DAMAGES, COSTS AND MEDIATION: COURT OF APPEAL CONSIDERS THE BOUNDARIES
In the judgment today Gore -v- Naheed  EWCA 369 the Court of Appeal considered the issue of damages being awarded (when they had not been claimed) and where costs should lie when a party – reasonably – declined to mediate.
“Speaking for myself, I have some difficulty in accepting that the desire of a party to have his rights determined by a court of law in preference to mediation can be said to be unreasonable conduct particularly when, as here, those rights are ultimately vindicated. But, as Briggs LJ makes clear in his judgment, a failure to engage, even if unreasonable, does not automatically result in a costs penalty. It is simply a factor to be taken into account by the judge when exercising his costs discretion.”
The defendants appealed against a decision awarded damages against them and granting an injunction in relation to a right of way over neighbouring properties. The appeal against the injunction was not successful.
THE ISSUE OF DAMAGES AND COSTS FOLLOWING A REFUSAL TO MEDIATE
The Court of Appeal did, however, overturn the judge’s award of £2,500 damages. Not least the claimant had not made any claim for damages.
THE JUDGMENT ON DAMAGES AND COSTS
Lord Justice Patten considered these issues:-
The judge made a separate order that the claimant should have his costs of the claim on the standard basis after considering written submissions. It is clear that Mr Gore was the overall winner so as to bring into operation the general rule that he should have his costs. But the defendants submitted and now submit on this appeal that the judge should have made some allowance in their favour for the fact that Mr Gore refused to or failed to engage with their proposal that the dispute should be referred to mediation.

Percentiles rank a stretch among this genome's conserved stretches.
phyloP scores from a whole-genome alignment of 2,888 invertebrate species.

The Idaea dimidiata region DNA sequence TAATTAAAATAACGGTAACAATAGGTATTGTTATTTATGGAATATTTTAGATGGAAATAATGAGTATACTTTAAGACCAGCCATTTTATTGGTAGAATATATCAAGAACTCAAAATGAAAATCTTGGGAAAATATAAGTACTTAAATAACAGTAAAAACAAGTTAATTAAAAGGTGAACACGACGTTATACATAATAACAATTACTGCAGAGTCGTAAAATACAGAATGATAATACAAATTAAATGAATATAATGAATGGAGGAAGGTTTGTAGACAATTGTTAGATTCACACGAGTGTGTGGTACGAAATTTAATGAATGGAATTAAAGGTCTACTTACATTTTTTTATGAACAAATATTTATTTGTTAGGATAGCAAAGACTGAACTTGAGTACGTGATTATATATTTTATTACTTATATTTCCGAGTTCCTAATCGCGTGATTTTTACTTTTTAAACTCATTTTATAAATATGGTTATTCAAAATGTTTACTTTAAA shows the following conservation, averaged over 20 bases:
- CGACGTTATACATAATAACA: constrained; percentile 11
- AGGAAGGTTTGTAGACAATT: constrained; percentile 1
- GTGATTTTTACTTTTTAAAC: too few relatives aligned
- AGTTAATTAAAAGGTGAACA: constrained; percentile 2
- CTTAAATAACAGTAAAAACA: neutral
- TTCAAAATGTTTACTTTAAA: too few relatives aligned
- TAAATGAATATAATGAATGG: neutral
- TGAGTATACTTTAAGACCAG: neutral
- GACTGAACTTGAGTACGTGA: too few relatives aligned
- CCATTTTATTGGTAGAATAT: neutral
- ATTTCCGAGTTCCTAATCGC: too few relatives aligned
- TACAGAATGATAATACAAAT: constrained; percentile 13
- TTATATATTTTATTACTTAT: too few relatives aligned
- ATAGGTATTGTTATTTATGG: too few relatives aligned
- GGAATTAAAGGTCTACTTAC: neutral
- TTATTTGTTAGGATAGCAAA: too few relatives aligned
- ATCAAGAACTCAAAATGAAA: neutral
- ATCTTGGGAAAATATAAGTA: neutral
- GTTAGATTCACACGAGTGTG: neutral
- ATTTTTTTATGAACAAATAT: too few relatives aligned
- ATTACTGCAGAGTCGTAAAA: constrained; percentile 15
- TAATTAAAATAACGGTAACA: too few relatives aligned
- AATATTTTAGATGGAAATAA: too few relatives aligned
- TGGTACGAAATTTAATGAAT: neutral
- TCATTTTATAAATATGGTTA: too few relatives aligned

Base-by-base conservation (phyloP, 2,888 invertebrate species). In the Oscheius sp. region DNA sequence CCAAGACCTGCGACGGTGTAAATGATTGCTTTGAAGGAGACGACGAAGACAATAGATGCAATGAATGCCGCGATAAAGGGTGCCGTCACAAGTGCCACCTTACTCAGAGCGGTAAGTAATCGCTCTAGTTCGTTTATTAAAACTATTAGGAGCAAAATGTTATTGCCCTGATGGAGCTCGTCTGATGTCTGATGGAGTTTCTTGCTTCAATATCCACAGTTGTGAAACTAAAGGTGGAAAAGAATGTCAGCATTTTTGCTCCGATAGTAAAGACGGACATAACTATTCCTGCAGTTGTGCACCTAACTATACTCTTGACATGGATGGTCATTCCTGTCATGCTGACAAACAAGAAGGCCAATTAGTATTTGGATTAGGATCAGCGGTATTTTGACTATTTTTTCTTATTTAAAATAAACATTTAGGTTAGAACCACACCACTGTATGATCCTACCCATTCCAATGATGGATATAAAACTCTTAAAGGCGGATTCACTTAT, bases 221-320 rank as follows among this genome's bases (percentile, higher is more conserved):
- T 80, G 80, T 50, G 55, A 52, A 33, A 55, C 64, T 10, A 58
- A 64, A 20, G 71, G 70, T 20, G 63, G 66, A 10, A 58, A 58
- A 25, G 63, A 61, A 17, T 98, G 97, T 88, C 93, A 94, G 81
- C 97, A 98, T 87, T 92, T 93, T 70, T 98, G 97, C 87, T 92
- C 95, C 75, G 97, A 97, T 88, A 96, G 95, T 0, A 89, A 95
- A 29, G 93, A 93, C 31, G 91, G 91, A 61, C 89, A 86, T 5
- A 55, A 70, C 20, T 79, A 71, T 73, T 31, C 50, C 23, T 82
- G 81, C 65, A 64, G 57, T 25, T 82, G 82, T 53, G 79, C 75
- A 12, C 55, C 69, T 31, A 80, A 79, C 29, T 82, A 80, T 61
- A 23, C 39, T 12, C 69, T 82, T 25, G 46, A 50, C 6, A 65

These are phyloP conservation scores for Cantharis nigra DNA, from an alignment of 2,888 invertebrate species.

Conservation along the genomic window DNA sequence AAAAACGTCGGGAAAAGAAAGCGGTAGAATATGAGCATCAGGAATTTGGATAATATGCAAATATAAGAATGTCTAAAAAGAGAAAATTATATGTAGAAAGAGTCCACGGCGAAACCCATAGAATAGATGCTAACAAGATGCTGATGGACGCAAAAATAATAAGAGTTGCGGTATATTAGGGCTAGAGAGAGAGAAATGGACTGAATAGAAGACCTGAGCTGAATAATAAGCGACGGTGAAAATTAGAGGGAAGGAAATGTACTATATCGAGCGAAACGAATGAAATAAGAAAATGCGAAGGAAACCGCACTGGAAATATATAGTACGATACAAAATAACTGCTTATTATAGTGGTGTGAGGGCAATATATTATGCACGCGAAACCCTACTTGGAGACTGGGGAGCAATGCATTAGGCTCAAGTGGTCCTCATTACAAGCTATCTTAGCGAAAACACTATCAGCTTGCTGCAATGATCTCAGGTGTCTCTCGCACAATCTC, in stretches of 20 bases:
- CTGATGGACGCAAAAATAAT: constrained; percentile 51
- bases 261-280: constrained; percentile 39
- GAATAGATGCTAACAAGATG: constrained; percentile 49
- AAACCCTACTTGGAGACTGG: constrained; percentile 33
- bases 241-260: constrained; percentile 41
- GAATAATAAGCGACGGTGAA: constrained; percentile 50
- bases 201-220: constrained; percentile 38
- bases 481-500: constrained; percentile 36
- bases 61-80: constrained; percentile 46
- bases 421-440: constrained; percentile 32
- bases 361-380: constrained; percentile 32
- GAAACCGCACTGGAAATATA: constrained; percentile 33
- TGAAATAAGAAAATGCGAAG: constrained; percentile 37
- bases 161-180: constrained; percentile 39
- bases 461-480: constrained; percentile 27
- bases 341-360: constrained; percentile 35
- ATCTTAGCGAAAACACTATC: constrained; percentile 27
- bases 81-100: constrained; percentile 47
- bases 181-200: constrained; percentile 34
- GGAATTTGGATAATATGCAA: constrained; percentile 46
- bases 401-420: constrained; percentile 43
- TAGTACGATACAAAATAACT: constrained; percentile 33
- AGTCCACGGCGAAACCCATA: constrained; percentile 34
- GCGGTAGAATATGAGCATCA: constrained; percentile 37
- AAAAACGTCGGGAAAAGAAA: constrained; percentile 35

Mr McNae referred us to the decision of this Court in PGF II SA v OMFS Company 1 Ltd in which Briggs LJ emphasised the need, as he saw it, for the courts to encourage parties to embark on ADR in appropriate cases and said that silence in the face of an invitation to participate in ADR should, as a general rule, be treated as unreasonable regardless of whether a refusal to mediate might in the circumstances have been justified. Speaking for myself, I have some difficulty in accepting that the desire of a party to have his rights determined by a court of law in preference to mediation can be said to be unreasonable conduct particularly when, as here, those rights are ultimately vindicated. But, as Briggs LJ makes clear in his judgment, a failure to engage, even if unreasonable, does not automatically result in a costs penalty. It is simply a factor to be taken into account by the judge when exercising his costs discretion.
In this case the judge did take it into account but concluded that it was not unreasonable for Mr Gore to have declined to mediate. His solicitor considered that mediation had no realistic prospect of succeeding and would only add to the costs. The judge said that he considered that the case raised quite complex questions of law which made it unsuitable for mediation. His refusal to make an allowance on these grounds cannot in my view be said to be wrong in principle.
The other aspect of the costs appeal concerns the judge’s order that the defendants should pay interest under what was CPR 36.17(4) on the costs Mr Gore has paid to his solicitors. Mr McNae says that this power was only exercisable when the claimant has obtained a result at least as advantageous as the terms of his Part 36 offer but that in this case there was no such offer. The written submissions which were provided to the judge by Mr Webb for the claimant make it clear that interest on costs was in fact sought under s.74 of the County Courts Act 1984 which does not depend on a Part 36 offer having been made. It seems to me that the judge was exercising the jurisdiction contained in what was then CPR 44.2(6)(g) and that the reference in paragraph 9 of his order to CPR 36.17(4) is simply an error. I would therefore dismiss this ground of appeal.
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- Mediation in the Court of Appeal
- Wholly successful defendant recovers only two-thirds of csts because of failure to engage in ADR
- Some things may be better mediated than litigated
- A party unreasonably refuses to mediate but recovers all its costs
- “Mediation is a judgment call”: when is a refusal to mediate reasonable?
- Disclosing details of costs information provided for mediation: disclosure allowed: High Court decision.